The promise of Christmas: Why we still celebrate the birth of Jesus 2,000 years after it happened
By Mervyn The Hired Hand
When I was a kid, Granddad, whose name was Guy, was one of many dairy farmers in hilly middle upstate New York where milk was transported every day, or at most every second day, over dirt roads to a creamery. No farmer in the area had a cooler with storage capacity for more than one day’s worth of milk. Granddad had a large stake-back truck in which his and his neighbors 10-gallon milk cans were transported by my uncles to the creamery. Winters then were harder than today, often with a few feet of snow drifting across the hilly dirt roads, sometimes making them impassable. When this happened, the milk couldn’t get to the creamery, it spoiled and farmers suffered loss of income.
For many years there was talk of the need to pave these roads, so milk could be gotten safely to the creamery. Funds were collected and budgeted for this purpose. Plans were drawn up identifying roads that needed paving. There was general agreement this should be done, but when it came to deciding which roads would get paved first, agreement was lacking. Everybody wanted their road to get paved first, nothing got done, and the milk continued to spoil in bad weather.
Finally, Granddad got impatient and stood for election to the County Board of Road Supervisors. Well known in the county as a dairyman, he was easily elected. After determining how many miles of road could be paved with budgeted funds, at the last meeting before Christmas of the Road Supervisors, Grandad moved that one mile of each road be paved each year until they were all paved. This amounted to about 20 miles per year of new pavement, one mile at a time, on 20 dirt roads used to transport goods farm-to-market.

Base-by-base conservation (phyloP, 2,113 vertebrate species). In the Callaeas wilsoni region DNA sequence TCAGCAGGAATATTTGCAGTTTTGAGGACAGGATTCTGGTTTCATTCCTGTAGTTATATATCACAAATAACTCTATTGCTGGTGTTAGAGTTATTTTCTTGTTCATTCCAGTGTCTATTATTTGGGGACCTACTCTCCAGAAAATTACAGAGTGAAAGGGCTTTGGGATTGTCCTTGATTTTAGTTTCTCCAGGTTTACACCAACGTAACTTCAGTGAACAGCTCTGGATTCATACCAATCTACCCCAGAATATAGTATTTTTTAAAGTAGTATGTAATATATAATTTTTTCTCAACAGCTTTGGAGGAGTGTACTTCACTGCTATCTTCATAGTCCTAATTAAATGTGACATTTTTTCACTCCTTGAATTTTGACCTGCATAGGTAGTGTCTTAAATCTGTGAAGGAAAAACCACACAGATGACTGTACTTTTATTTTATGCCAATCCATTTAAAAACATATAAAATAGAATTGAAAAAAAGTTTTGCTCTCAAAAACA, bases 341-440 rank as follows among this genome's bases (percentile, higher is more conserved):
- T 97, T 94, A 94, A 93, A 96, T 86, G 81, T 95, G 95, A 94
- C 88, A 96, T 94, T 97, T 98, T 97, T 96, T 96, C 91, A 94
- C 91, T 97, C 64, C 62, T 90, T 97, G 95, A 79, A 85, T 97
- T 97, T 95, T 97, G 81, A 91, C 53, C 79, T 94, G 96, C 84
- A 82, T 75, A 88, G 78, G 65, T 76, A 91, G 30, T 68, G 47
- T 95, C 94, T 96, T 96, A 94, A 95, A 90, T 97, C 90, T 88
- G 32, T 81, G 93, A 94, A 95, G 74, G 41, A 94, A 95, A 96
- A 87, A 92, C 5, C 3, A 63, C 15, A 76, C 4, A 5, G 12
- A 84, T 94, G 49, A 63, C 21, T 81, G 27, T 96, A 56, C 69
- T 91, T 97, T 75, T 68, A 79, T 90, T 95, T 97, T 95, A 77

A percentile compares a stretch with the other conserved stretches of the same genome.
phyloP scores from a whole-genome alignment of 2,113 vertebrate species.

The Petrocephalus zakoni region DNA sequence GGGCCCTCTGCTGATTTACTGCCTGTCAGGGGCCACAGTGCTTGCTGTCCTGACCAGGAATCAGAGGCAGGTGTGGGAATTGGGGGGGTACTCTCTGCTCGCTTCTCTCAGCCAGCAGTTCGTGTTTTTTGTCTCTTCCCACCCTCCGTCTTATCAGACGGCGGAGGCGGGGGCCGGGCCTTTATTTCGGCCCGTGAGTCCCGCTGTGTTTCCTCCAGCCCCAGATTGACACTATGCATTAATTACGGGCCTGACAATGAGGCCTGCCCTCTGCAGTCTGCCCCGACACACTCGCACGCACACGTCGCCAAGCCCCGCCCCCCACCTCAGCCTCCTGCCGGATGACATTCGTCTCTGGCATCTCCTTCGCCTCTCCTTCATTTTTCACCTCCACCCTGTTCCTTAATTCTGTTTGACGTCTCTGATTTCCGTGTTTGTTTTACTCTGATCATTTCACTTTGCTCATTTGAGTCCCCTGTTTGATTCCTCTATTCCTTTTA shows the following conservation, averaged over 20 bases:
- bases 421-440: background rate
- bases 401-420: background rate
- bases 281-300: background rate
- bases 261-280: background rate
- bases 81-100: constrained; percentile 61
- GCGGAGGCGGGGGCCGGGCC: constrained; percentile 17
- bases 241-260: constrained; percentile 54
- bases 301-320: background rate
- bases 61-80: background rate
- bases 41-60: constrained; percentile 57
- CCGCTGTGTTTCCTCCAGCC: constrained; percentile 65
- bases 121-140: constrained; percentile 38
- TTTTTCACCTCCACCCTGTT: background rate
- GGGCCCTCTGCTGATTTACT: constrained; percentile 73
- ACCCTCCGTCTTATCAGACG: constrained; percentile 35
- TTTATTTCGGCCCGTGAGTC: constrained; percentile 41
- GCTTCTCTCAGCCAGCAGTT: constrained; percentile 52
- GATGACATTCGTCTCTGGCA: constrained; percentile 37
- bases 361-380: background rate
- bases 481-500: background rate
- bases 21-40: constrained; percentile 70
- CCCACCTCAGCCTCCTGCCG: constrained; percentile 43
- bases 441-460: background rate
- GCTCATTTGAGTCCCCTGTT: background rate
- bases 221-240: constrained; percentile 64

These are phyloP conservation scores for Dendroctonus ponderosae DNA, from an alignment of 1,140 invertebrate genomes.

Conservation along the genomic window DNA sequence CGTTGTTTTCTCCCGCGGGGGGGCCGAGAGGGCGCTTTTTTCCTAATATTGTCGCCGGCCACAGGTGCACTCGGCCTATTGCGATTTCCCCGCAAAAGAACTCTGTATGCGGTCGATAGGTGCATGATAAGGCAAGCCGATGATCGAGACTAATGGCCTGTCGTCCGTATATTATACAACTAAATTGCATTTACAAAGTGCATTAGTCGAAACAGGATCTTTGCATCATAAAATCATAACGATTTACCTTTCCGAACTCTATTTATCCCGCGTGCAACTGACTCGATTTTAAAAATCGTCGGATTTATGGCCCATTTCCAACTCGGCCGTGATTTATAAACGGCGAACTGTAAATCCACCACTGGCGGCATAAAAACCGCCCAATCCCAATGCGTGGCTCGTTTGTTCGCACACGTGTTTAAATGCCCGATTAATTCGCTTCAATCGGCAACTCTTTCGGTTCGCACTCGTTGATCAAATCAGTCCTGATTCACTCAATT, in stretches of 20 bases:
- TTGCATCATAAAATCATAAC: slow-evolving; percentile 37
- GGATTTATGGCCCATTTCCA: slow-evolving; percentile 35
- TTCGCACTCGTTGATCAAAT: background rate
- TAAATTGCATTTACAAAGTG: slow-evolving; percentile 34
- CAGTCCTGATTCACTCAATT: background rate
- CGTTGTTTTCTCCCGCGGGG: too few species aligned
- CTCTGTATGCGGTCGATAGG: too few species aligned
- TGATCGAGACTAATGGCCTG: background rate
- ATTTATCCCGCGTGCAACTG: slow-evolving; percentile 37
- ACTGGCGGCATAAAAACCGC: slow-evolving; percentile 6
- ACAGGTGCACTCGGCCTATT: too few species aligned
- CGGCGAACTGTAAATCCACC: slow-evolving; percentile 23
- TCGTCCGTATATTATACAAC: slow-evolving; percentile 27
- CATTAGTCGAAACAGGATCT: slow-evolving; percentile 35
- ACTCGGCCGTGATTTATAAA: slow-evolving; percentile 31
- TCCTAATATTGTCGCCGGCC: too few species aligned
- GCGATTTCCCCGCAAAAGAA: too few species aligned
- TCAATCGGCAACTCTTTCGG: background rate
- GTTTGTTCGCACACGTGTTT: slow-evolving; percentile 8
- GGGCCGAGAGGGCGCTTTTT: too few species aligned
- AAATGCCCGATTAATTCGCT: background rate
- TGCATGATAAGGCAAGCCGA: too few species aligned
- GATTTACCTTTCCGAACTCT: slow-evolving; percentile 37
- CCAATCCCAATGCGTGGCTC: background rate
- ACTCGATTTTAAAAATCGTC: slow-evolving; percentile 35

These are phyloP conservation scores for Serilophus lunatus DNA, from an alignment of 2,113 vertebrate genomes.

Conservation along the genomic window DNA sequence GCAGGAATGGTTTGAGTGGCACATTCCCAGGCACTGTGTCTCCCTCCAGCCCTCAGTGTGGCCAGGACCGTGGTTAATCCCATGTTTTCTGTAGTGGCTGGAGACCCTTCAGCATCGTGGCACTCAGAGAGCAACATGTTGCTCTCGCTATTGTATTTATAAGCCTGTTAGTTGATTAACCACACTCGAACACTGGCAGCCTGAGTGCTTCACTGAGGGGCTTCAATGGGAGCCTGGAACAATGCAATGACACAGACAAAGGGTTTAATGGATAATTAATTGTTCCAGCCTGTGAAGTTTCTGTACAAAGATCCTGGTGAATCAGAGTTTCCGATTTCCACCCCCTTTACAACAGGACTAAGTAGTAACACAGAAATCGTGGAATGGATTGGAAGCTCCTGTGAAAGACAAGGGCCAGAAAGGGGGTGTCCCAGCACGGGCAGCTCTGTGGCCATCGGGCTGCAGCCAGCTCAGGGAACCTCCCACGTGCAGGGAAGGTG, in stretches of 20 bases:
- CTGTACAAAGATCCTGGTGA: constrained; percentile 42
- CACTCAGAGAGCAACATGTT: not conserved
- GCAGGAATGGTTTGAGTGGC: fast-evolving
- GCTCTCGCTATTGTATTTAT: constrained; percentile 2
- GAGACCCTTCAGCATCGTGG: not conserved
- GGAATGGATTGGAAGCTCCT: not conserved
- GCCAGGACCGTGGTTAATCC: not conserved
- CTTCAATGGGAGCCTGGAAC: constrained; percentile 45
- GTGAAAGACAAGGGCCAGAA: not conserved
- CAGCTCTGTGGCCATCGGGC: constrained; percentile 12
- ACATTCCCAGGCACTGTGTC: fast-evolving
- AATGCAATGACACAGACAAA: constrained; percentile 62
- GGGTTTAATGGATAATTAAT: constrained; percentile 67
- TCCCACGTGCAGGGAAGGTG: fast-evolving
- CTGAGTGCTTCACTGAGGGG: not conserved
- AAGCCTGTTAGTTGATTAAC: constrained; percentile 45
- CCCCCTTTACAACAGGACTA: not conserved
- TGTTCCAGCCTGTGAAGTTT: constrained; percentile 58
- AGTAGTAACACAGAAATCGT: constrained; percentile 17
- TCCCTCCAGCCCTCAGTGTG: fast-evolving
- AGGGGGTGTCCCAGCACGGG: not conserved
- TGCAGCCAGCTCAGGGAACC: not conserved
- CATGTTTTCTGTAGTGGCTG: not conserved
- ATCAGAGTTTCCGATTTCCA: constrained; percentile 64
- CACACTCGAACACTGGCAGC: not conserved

It quickly became evident at the meeting that nobody who wanted the roads paved could oppose this proposal without opposing paving the road they most wanted paved. After lengthy discussion, the motion passed unanimously.
Over the next six years, all the farm-to-market roads in the county were paved, one mile per road per year, and Granddad retired from the County Board of Road Supervisors after earning the title “Santa Guy” for bringing paved roads to the farmers that Christmas.